Trust Morton to turn this discussion astray.

Alex - to answer your question, I am 27. Not "old", I know, but not the 18-22 range Tim's article originally had in mind.

Fr. Bill & David Gray - thanks for the encouragement.

Light M. - I don't have any pretension of taking the Holy Spirit's job in a woman's sanctification, although I do expect to be used instrumentally toward that end.

And, yes, I have considered Genesis 2:24. Indeed, I have already left my parents - but not for the purpose of finding a wife so I can cleave to HER parents. Consider the pattern of the biblical patriarchs.

Fr. Bill,

sorry for the confusion, but when you say "it is all about him and his calling, and she was created for him." Are you talking about God or the husband or both? If you are talking about just the husband I would have to say that I think men easily think it means a woman has to drop all of her gifts, dreams, and ambitions and sit at home while the husband is off following his calling.

>a woman has to drop all of her gifts, dreams, and ambitions and sit at home

What does this actually mean?

Bill K,

I think the passages referred to by Fr. Bill make it clear that his statement is referring to both God and the husband.

Upon reading your statement, I asked my wife how she sees the role of every wife/mother in contrast to their dreams. She responded by singing a verse from a song. The song says,... "Jesus, all for Jesus, All I am and have and ever hope to be. All of my ambitions, hopes and plans, I surrender these into Your hands".

When the wife/mother begins to surrender her ambitions/dreams to God in order to follow her calling from God (being a helpmeet to her husband and raising godly offspring), then she will truly begin to find fulfillment. Likewise, when the husband/father begins to surrender his ambitions/dreams to God in order to follow his calling from God, then he will truly begin to find fulfillment.

When a wife/mother attempts to follow her own ambitions/dreams, rather than Gods calling/dreams for her, then in the end she will discover that it was a road to a very empty place indeed.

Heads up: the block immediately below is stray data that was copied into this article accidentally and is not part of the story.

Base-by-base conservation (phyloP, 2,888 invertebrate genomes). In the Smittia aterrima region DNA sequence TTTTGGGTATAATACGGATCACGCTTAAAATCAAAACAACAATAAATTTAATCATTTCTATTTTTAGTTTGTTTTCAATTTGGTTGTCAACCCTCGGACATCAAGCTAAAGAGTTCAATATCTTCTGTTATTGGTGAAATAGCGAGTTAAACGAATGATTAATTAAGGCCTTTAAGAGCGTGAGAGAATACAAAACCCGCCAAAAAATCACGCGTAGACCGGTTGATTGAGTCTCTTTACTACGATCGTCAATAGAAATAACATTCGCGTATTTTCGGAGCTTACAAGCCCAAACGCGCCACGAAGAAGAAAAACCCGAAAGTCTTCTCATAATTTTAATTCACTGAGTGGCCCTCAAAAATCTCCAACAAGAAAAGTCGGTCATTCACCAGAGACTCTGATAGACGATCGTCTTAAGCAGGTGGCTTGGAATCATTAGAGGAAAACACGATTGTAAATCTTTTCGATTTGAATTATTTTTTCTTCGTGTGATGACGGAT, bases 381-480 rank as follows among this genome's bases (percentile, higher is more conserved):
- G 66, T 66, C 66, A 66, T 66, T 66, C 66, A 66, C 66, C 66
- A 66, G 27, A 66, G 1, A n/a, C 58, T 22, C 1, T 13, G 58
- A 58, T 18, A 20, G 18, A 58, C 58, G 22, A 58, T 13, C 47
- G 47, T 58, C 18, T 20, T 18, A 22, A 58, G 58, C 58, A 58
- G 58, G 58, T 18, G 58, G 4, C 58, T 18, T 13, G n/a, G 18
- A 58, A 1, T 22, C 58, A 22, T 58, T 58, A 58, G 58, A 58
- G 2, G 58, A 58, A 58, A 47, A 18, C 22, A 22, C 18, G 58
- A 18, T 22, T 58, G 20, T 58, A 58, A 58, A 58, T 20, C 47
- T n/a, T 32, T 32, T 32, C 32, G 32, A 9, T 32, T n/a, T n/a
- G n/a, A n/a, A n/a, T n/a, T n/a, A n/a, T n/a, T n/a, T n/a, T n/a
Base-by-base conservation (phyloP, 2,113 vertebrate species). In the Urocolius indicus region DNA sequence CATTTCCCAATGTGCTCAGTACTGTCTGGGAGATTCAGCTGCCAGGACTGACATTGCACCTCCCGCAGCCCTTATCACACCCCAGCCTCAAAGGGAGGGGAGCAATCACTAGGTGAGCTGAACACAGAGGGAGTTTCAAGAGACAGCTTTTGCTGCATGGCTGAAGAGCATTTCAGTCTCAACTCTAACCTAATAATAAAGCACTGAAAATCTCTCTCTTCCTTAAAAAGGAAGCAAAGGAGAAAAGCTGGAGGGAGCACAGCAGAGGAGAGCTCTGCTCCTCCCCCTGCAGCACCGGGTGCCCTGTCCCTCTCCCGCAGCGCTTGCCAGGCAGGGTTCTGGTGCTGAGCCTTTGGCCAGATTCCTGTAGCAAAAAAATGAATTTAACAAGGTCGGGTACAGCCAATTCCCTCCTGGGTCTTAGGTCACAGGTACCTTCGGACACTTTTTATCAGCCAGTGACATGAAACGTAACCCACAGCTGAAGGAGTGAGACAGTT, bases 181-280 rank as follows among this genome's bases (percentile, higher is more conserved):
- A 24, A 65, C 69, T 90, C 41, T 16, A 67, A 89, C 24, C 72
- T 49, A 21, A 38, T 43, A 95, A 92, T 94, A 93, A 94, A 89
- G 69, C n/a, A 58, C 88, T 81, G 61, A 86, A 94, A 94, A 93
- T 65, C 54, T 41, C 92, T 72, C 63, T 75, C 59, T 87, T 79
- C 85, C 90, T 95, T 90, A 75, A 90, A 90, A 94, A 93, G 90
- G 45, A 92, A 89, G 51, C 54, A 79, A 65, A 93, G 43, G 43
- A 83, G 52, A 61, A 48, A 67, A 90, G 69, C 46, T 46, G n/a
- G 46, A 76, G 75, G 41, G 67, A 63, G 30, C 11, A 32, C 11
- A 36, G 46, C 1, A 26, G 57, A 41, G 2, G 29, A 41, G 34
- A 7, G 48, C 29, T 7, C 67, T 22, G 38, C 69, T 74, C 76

Whether single, married, male, or female, Christs words apply to us all, "He that loseth his life for my sake shall find it"-Mt 10:39

My suggestion, as someone who married at 26 a man who was over 30: if he honestly feels "hard-wired to serve someone else", he should do so now. Hobbies and hanging out with the guys can be fun, but they should not take the place of serving God by serving others. Develop a servant heart now. There is more, far more, for a young man to do in the church than just be involved in the "don't have sex until marriage ministry". In fact, singles are in a unique position to have all sorts of time and energy that can be used in single-minded service and devotion.

My husband literally had no time to be involved in our church's singles ministry. But I wanted to meet him well before I did because my younger brother spoke so highly of his Sunday School teacher. The first time I met my husband was when I was part of a small group praying for him as he was headed off for a short term medical missions trip. My husband's commitment to serving God spoke volumes to me.

One warning: don't do these acts of service as a "way to meet pretty girls". Don't waste time at church trying to scout out all the attractive young things. Instead, live out your single years, however many there may be, following Paul's instructions to those who are not married. Your attitude in church should be one of being focused on God, not on finding your next date.

It's a great thing to feel hard-wired for service. The church needs more young men with this attitude. There are so many, many needs and so many avenues for serving. So serve!

Quinn,

I'm not sure if I totally agree with you without some clarification. Are you implying that ALL women should be wives who do not work and stay at home raising children? Do you consider a single woman who works to be on or heading down the road to unfulfillment? Can't a woman work out of the home and still be obedient to God and with a clear conscience sing, "All for Jesus?"